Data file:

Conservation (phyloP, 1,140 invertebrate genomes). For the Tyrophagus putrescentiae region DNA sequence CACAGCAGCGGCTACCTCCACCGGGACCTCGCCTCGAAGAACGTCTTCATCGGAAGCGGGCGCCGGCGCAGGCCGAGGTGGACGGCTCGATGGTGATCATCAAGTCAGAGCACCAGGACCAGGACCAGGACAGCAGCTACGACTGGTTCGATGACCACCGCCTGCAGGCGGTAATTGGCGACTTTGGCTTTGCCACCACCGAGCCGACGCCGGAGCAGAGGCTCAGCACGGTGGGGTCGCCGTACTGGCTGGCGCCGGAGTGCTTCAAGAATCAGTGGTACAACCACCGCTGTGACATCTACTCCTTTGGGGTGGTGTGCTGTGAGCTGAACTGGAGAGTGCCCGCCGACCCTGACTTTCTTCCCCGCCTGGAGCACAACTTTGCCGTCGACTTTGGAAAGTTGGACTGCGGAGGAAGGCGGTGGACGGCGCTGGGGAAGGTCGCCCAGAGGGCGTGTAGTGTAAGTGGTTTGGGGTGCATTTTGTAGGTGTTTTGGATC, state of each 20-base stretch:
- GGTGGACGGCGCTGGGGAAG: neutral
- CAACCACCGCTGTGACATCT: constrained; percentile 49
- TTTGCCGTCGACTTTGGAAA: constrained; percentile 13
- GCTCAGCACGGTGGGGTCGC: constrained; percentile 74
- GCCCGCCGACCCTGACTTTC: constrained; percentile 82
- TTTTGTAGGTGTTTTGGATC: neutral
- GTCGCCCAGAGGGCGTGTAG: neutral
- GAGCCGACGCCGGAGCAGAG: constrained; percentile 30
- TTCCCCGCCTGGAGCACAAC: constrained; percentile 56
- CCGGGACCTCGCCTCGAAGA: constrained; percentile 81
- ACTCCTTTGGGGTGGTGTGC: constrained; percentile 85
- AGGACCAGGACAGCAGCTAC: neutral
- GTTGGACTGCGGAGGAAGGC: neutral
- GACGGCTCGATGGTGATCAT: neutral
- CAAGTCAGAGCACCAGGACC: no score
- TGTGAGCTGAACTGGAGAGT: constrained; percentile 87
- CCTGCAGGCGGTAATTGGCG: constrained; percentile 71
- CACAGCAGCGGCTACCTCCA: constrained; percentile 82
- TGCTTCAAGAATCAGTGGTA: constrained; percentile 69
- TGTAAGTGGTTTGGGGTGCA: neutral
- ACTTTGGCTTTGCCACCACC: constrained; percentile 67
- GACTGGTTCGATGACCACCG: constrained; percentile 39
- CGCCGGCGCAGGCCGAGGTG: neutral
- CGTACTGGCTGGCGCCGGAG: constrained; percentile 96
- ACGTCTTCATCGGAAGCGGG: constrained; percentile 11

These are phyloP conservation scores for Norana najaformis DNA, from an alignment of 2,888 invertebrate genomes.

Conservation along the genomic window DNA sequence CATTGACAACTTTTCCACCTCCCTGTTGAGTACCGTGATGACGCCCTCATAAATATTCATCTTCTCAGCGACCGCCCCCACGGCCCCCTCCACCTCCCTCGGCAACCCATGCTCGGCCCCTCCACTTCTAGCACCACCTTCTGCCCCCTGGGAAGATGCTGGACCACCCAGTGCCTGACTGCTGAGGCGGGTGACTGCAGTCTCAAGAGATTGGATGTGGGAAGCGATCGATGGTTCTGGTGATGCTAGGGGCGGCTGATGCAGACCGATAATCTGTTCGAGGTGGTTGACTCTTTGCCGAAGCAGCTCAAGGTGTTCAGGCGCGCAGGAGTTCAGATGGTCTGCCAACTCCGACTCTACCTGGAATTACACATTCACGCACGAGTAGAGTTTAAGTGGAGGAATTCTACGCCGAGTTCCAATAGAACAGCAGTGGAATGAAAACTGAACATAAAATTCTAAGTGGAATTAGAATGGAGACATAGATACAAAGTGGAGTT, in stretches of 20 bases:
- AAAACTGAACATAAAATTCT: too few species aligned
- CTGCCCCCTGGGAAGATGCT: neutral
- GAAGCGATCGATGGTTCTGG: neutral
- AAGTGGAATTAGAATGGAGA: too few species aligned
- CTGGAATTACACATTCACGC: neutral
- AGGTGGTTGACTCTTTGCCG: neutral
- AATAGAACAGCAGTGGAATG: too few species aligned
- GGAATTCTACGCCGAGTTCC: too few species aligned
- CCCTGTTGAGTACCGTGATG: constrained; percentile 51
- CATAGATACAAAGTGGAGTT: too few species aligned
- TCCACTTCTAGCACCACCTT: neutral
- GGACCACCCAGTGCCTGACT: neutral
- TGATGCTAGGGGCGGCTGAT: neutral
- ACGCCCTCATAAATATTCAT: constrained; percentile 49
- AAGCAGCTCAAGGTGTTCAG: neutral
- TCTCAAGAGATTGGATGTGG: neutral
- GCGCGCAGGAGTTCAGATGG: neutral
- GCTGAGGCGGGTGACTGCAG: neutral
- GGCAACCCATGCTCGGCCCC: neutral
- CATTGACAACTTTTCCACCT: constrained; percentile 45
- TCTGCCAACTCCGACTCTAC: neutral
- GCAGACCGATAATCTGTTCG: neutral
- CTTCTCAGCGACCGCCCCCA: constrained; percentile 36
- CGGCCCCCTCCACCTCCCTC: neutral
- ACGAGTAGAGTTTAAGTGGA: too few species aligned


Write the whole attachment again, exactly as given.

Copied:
Conservation (phyloP, 1,140 invertebrate genomes). For the Tyrophagus putrescentiae region DNA sequence CACAGCAGCGGCTACCTCCACCGGGACCTCGCCTCGAAGAACGTCTTCATCGGAAGCGGGCGCCGGCGCAGGCCGAGGTGGACGGCTCGATGGTGATCATCAAGTCAGAGCACCAGGACCAGGACCAGGACAGCAGCTACGACTGGTTCGATGACCACCGCCTGCAGGCGGTAATTGGCGACTTTGGCTTTGCCACCACCGAGCCGACGCCGGAGCAGAGGCTCAGCACGGTGGGGTCGCCGTACTGGCTGGCGCCGGAGTGCTTCAAGAATCAGTGGTACAACCACCGCTGTGACATCTACTCCTTTGGGGTGGTGTGCTGTGAGCTGAACTGGAGAGTGCCCGCCGACCCTGACTTTCTTCCCCGCCTGGAGCACAACTTTGCCGTCGACTTTGGAAAGTTGGACTGCGGAGGAAGGCGGTGGACGGCGCTGGGGAAGGTCGCCCAGAGGGCGTGTAGTGTAAGTGGTTTGGGGTGCATTTTGTAGGTGTTTTGGATC, state of each 20-base stretch:
- GGTGGACGGCGCTGGGGAAG: neutral
- CAACCACCGCTGTGACATCT: constrained; percentile 49
- TTTGCCGTCGACTTTGGAAA: constrained; percentile 13
- GCTCAGCACGGTGGGGTCGC: constrained; percentile 74
- GCCCGCCGACCCTGACTTTC: constrained; percentile 82
- TTTTGTAGGTGTTTTGGATC: neutral
- GTCGCCCAGAGGGCGTGTAG: neutral
- GAGCCGACGCCGGAGCAGAG: constrained; percentile 30
- TTCCCCGCCTGGAGCACAAC: constrained; percentile 56
- CCGGGACCTCGCCTCGAAGA: constrained; percentile 81
- ACTCCTTTGGGGTGGTGTGC: constrained; percentile 85
- AGGACCAGGACAGCAGCTAC: neutral
- GTTGGACTGCGGAGGAAGGC: neutral
- GACGGCTCGATGGTGATCAT: neutral
- CAAGTCAGAGCACCAGGACC: no score
- TGTGAGCTGAACTGGAGAGT: constrained; percentile 87
- CCTGCAGGCGGTAATTGGCG: constrained; percentile 71
- CACAGCAGCGGCTACCTCCA: constrained; percentile 82
- TGCTTCAAGAATCAGTGGTA: constrained; percentile 69
- TGTAAGTGGTTTGGGGTGCA: neutral
- ACTTTGGCTTTGCCACCACC: constrained; percentile 67
- GACTGGTTCGATGACCACCG: constrained; percentile 39
- CGCCGGCGCAGGCCGAGGTG: neutral
- CGTACTGGCTGGCGCCGGAG: constrained; percentile 96
- ACGTCTTCATCGGAAGCGGG: constrained; percentile 11

These are phyloP conservation scores for Norana najaformis DNA, from an alignment of 2,888 invertebrate genomes.

Conservation along the genomic window DNA sequence CATTGACAACTTTTCCACCTCCCTGTTGAGTACCGTGATGACGCCCTCATAAATATTCATCTTCTCAGCGACCGCCCCCACGGCCCCCTCCACCTCCCTCGGCAACCCATGCTCGGCCCCTCCACTTCTAGCACCACCTTCTGCCCCCTGGGAAGATGCTGGACCACCCAGTGCCTGACTGCTGAGGCGGGTGACTGCAGTCTCAAGAGATTGGATGTGGGAAGCGATCGATGGTTCTGGTGATGCTAGGGGCGGCTGATGCAGACCGATAATCTGTTCGAGGTGGTTGACTCTTTGCCGAAGCAGCTCAAGGTGTTCAGGCGCGCAGGAGTTCAGATGGTCTGCCAACTCCGACTCTACCTGGAATTACACATTCACGCACGAGTAGAGTTTAAGTGGAGGAATTCTACGCCGAGTTCCAATAGAACAGCAGTGGAATGAAAACTGAACATAAAATTCTAAGTGGAATTAGAATGGAGACATAGATACAAAGTGGAGTT, in stretches of 20 bases:
- AAAACTGAACATAAAATTCT: too few species aligned
- CTGCCCCCTGGGAAGATGCT: neutral
- GAAGCGATCGATGGTTCTGG: neutral
- AAGTGGAATTAGAATGGAGA: too few species aligned
- CTGGAATTACACATTCACGC: neutral
- AGGTGGTTGACTCTTTGCCG: neutral
- AATAGAACAGCAGTGGAATG: too few species aligned
- GGAATTCTACGCCGAGTTCC: too few species aligned
- CCCTGTTGAGTACCGTGATG: constrained; percentile 51
- CATAGATACAAAGTGGAGTT: too few species aligned
- TCCACTTCTAGCACCACCTT: neutral
- GGACCACCCAGTGCCTGACT: neutral
- TGATGCTAGGGGCGGCTGAT: neutral
- ACGCCCTCATAAATATTCAT: constrained; percentile 49
- AAGCAGCTCAAGGTGTTCAG: neutral
- TCTCAAGAGATTGGATGTGG: neutral
- GCGCGCAGGAGTTCAGATGG: neutral
- GCTGAGGCGGGTGACTGCAG: neutral
- GGCAACCCATGCTCGGCCCC: neutral
- CATTGACAACTTTTCCACCT: constrained; percentile 45
- TCTGCCAACTCCGACTCTAC: neutral
- GCAGACCGATAATCTGTTCG: neutral
- CTTCTCAGCGACCGCCCCCA: constrained; percentile 36
- CGGCCCCCTCCACCTCCCTC: neutral
- ACGAGTAGAGTTTAAGTGGA: too few species aligned